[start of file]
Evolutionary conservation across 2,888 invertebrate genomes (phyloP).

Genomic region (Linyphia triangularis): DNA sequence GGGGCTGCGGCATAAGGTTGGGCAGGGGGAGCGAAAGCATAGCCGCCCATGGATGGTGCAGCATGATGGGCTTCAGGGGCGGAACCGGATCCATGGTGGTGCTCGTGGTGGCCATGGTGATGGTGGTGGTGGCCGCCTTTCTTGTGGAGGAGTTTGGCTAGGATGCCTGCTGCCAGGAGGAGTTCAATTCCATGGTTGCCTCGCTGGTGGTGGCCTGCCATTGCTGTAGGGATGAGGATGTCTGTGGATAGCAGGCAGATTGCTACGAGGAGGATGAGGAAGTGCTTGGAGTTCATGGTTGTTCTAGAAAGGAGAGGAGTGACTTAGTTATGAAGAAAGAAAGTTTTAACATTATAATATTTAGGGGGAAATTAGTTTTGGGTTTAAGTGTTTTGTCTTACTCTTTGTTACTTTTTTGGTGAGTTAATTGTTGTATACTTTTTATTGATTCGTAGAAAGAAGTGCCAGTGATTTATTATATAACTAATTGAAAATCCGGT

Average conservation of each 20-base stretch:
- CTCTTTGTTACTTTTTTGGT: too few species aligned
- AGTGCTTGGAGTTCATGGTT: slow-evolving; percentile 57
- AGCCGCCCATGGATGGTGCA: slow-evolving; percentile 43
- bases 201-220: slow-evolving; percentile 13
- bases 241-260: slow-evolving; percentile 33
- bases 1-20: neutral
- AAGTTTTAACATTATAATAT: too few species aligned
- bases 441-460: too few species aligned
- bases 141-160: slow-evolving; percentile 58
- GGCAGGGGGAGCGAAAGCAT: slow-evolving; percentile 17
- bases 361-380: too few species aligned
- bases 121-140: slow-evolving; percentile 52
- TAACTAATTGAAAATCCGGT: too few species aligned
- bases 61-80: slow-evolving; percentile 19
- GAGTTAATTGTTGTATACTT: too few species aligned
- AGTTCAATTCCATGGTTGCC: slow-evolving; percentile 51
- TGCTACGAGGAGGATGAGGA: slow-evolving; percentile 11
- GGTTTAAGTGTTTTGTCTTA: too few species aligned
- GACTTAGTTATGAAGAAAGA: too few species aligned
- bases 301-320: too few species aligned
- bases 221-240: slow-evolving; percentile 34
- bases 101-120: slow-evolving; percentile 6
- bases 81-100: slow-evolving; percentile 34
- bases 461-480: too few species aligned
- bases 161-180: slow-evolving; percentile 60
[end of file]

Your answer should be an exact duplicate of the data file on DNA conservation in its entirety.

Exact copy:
Evolutionary conservation across 2,888 invertebrate genomes (phyloP).

Genomic region (Linyphia triangularis): DNA sequence GGGGCTGCGGCATAAGGTTGGGCAGGGGGAGCGAAAGCATAGCCGCCCATGGATGGTGCAGCATGATGGGCTTCAGGGGCGGAACCGGATCCATGGTGGTGCTCGTGGTGGCCATGGTGATGGTGGTGGTGGCCGCCTTTCTTGTGGAGGAGTTTGGCTAGGATGCCTGCTGCCAGGAGGAGTTCAATTCCATGGTTGCCTCGCTGGTGGTGGCCTGCCATTGCTGTAGGGATGAGGATGTCTGTGGATAGCAGGCAGATTGCTACGAGGAGGATGAGGAAGTGCTTGGAGTTCATGGTTGTTCTAGAAAGGAGAGGAGTGACTTAGTTATGAAGAAAGAAAGTTTTAACATTATAATATTTAGGGGGAAATTAGTTTTGGGTTTAAGTGTTTTGTCTTACTCTTTGTTACTTTTTTGGTGAGTTAATTGTTGTATACTTTTTATTGATTCGTAGAAAGAAGTGCCAGTGATTTATTATATAACTAATTGAAAATCCGGT

Average conservation of each 20-base stretch:
- CTCTTTGTTACTTTTTTGGT: too few species aligned
- AGTGCTTGGAGTTCATGGTT: slow-evolving; percentile 57
- AGCCGCCCATGGATGGTGCA: slow-evolving; percentile 43
- bases 201-220: slow-evolving; percentile 13
- bases 241-260: slow-evolving; percentile 33
- bases 1-20: neutral
- AAGTTTTAACATTATAATAT: too few species aligned
- bases 441-460: too few species aligned
- bases 141-160: slow-evolving; percentile 58
- GGCAGGGGGAGCGAAAGCAT: slow-evolving; percentile 17
- bases 361-380: too few species aligned
- bases 121-140: slow-evolving; percentile 52
- TAACTAATTGAAAATCCGGT: too few species aligned
- bases 61-80: slow-evolving; percentile 19
- GAGTTAATTGTTGTATACTT: too few species aligned
- AGTTCAATTCCATGGTTGCC: slow-evolving; percentile 51
- TGCTACGAGGAGGATGAGGA: slow-evolving; percentile 11
- GGTTTAAGTGTTTTGTCTTA: too few species aligned
- GACTTAGTTATGAAGAAAGA: too few species aligned
- bases 301-320: too few species aligned
- bases 221-240: slow-evolving; percentile 34
- bases 101-120: slow-evolving; percentile 6
- bases 81-100: slow-evolving; percentile 34
- bases 461-480: too few species aligned
- bases 161-180: slow-evolving; percentile 60